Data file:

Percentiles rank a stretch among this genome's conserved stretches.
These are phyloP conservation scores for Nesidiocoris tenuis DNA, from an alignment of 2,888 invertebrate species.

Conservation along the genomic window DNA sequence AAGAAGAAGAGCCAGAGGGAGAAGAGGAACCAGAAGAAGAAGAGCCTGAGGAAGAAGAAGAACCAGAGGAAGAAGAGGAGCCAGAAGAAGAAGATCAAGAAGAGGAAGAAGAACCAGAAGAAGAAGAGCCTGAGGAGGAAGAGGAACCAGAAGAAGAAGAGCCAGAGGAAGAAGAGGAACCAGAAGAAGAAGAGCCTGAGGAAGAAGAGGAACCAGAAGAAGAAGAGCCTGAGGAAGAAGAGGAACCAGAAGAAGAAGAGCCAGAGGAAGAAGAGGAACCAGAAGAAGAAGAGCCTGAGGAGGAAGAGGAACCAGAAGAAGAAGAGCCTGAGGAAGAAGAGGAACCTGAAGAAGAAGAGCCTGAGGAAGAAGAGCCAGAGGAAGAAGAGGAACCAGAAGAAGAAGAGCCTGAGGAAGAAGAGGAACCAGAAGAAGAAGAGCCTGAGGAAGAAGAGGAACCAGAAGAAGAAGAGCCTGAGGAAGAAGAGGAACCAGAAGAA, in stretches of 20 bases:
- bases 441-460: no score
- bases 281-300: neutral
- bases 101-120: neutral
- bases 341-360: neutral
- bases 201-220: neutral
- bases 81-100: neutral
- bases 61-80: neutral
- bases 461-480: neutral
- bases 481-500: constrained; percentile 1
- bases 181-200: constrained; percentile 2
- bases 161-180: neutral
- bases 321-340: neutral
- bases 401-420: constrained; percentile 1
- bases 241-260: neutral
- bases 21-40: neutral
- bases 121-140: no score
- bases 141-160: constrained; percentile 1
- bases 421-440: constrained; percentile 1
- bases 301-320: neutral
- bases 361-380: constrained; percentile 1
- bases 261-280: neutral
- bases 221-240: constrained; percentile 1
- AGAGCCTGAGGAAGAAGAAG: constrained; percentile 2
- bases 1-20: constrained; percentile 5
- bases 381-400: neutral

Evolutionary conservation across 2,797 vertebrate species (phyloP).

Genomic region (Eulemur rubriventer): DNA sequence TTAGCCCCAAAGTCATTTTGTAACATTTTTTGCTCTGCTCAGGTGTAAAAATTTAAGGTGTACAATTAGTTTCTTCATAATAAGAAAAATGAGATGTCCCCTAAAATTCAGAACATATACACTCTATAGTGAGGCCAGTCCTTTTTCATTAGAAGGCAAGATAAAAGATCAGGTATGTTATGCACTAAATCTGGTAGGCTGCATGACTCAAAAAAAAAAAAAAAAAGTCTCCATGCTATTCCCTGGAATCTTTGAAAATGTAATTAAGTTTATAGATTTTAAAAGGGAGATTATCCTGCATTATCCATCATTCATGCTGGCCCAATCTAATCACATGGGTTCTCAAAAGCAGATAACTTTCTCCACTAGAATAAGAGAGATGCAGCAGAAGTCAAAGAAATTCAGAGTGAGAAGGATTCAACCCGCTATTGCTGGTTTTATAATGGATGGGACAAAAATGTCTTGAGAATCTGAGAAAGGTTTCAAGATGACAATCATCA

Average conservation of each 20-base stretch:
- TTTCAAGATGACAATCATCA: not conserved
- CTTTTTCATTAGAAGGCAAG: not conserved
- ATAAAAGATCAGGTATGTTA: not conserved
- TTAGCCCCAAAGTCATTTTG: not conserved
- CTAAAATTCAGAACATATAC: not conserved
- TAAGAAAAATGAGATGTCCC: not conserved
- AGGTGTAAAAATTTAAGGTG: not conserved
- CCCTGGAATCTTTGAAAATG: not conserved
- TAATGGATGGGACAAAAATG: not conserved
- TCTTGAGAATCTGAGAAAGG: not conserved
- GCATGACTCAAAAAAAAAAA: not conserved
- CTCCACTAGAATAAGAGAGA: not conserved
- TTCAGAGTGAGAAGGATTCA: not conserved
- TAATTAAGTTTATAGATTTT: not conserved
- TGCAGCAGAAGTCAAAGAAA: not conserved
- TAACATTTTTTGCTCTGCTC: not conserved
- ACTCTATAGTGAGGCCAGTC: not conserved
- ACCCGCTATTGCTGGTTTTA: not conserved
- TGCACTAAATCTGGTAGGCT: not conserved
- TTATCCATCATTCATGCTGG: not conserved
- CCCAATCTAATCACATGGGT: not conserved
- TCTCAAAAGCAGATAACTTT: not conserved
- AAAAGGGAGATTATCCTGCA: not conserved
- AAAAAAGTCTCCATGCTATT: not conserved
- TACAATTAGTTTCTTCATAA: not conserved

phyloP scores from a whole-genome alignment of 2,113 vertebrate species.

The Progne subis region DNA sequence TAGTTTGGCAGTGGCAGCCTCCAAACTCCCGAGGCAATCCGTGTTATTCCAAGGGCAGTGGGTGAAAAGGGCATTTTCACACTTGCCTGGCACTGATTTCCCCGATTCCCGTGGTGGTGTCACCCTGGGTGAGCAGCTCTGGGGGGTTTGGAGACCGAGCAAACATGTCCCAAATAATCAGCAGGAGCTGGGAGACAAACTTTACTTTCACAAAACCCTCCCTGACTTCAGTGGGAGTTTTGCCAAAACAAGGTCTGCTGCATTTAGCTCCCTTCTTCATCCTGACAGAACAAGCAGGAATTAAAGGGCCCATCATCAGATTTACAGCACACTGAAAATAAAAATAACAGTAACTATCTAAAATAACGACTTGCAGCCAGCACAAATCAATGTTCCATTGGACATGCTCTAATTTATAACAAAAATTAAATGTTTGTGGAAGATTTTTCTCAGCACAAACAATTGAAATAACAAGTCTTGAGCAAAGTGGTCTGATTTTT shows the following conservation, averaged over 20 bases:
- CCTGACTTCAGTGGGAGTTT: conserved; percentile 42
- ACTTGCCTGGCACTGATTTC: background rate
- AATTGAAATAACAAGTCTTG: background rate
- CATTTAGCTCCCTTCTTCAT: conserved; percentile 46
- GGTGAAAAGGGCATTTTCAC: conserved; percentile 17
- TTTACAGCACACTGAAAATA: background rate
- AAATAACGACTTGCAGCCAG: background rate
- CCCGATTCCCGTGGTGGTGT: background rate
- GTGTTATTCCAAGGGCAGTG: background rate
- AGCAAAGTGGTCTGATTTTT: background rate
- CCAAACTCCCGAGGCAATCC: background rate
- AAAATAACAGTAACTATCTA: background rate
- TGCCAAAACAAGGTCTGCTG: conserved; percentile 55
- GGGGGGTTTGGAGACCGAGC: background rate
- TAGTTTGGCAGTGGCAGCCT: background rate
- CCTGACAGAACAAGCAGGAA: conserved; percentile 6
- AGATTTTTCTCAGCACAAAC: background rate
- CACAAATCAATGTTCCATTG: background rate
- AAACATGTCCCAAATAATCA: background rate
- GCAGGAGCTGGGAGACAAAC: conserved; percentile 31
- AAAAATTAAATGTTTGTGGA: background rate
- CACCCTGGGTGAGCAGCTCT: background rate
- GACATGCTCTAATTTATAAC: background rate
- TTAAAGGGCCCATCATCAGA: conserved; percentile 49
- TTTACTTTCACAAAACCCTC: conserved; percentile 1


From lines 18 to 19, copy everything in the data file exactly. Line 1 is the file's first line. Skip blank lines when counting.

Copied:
- bases 21-40: neutral
- bases 121-140: no score